Assisted Suicide: A Choice Without Compassion

Mother Marianne Cope, Kalaupapa, 1899

Mother Marianne Cope, Kalaupapa, 1899

As we pray and walk together in defense of vulnerable unborn life later this week, we recognize that life at the other end of the spectrum is increasingly threatened as certain extremist groups mount aggressive campaigns to legalize physician-assisted suicide.

Soon, the Maryland General Assembly is expected to consider a bill that would allow doctors to prescribe lethal drugs to help certain people kill themselves.  Last year, the D.C. government enacted such a measure, under a misleading and euphemistic title, which is now subject to congressional review. The media often erroneously describe the issue as “aid-in-dying” or the “right to die,” but do not be misled – such laws are not about allowing people to die, but actively ending life, that is, a license to kill.

What we are witnessing here is an effort to convince people to consider the sick and dying to be a burden to their families and society, and to regard their lives as not worth living.  This is of course antagonistic to the God-given dignity of all human life from conception to natural death. The choice offered by assisted suicide is a false compassion lacking true care and concern for the dying, as Pope Francis has noted. Instead of regarding suffering people as disposable and eliminating them, we should accompany them with love and support them with access to better palliative care.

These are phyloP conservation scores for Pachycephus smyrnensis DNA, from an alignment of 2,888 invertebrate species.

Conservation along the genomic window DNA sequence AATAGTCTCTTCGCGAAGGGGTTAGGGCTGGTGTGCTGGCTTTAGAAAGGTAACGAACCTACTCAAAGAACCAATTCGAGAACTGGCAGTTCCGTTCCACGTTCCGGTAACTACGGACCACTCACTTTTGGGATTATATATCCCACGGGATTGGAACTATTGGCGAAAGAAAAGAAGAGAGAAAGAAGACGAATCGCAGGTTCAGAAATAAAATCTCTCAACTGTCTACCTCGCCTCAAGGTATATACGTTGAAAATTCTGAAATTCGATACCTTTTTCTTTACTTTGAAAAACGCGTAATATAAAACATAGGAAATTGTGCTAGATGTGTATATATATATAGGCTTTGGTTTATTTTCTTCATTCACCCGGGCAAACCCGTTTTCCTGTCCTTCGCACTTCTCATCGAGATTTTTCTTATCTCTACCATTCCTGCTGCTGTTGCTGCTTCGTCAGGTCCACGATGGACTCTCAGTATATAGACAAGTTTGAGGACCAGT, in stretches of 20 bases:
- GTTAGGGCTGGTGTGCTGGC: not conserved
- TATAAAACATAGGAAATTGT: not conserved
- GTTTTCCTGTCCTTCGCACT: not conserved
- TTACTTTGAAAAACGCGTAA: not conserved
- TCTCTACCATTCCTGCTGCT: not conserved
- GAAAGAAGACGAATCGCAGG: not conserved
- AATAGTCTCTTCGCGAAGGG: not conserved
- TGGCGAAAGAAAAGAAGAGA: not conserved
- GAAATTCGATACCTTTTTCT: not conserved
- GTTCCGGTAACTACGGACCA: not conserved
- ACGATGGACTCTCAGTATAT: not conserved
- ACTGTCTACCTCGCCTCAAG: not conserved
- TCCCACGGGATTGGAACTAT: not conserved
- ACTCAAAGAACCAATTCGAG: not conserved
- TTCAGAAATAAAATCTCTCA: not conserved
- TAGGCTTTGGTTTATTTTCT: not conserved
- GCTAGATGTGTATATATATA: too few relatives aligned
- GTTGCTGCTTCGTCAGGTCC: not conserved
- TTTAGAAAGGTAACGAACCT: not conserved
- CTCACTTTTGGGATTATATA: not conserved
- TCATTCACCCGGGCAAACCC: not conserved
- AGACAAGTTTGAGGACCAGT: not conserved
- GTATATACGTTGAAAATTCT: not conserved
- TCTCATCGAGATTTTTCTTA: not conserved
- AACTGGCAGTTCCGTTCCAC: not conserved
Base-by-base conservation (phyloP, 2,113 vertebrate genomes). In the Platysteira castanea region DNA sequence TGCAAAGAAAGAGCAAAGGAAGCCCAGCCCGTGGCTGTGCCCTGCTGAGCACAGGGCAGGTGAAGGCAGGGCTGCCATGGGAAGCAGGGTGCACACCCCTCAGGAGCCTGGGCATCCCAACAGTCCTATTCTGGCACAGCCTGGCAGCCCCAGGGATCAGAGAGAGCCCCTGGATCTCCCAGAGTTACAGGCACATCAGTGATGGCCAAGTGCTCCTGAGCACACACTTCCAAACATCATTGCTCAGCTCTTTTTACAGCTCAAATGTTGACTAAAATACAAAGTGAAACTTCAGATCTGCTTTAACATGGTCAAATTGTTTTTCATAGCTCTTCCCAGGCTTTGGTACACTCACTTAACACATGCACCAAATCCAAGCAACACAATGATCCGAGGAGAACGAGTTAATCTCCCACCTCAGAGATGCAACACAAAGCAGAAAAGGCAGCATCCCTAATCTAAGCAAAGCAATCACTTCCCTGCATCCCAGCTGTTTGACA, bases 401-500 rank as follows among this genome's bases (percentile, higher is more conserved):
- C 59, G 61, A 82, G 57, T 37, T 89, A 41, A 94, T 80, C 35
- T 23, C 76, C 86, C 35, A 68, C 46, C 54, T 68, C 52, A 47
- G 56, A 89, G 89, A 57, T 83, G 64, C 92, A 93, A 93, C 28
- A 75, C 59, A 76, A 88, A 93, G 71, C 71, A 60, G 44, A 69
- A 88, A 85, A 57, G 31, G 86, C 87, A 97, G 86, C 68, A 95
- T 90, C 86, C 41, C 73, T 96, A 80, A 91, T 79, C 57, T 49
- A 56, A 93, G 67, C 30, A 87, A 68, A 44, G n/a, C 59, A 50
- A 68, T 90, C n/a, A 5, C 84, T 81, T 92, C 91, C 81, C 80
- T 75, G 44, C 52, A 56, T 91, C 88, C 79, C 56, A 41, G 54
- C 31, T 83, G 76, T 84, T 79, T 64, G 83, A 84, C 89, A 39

A beautiful example of this truly merciful response to illness and suffering was that offered by Saint Marianne Cope, whose feast day we celebrate today.  Following Saint Father Damien, she embraced and provided loving care and hope to the wretched patients who had previously been given only despair by society when they were banished to the leper colony on Molokai.

A broad coalition of disability rights groups, medical associations and faith communities, Maryland Against Physician Assisted Suicide, notes that allowing doctors to legally facilitate a patient’s death would threaten the trusted relationship between physicians and patients.  Also, experience in places where assisted suicide is already legal also shows that it would likely not be limited to the terminally ill, but would also endanger the elderly, disabled persons, and people facing depression and non-terminal serious illnesses.  Recently, medically-assisted deaths have been given in the Netherlands to a man who struggled with alcoholism, women with depression and post-traumatic stress, and also to children too young to fully comprehend.  It has also been argued that mentally ill people should also have the “right” to assisted suicide.

The need to protect human life in many respects has never been greater.  Instead of a prescription to kill the sick, we should accompany them in their suffering and offer them love and hope so they know that they are not alone and never a burden. That is the true compassionate choice and a death with dignity.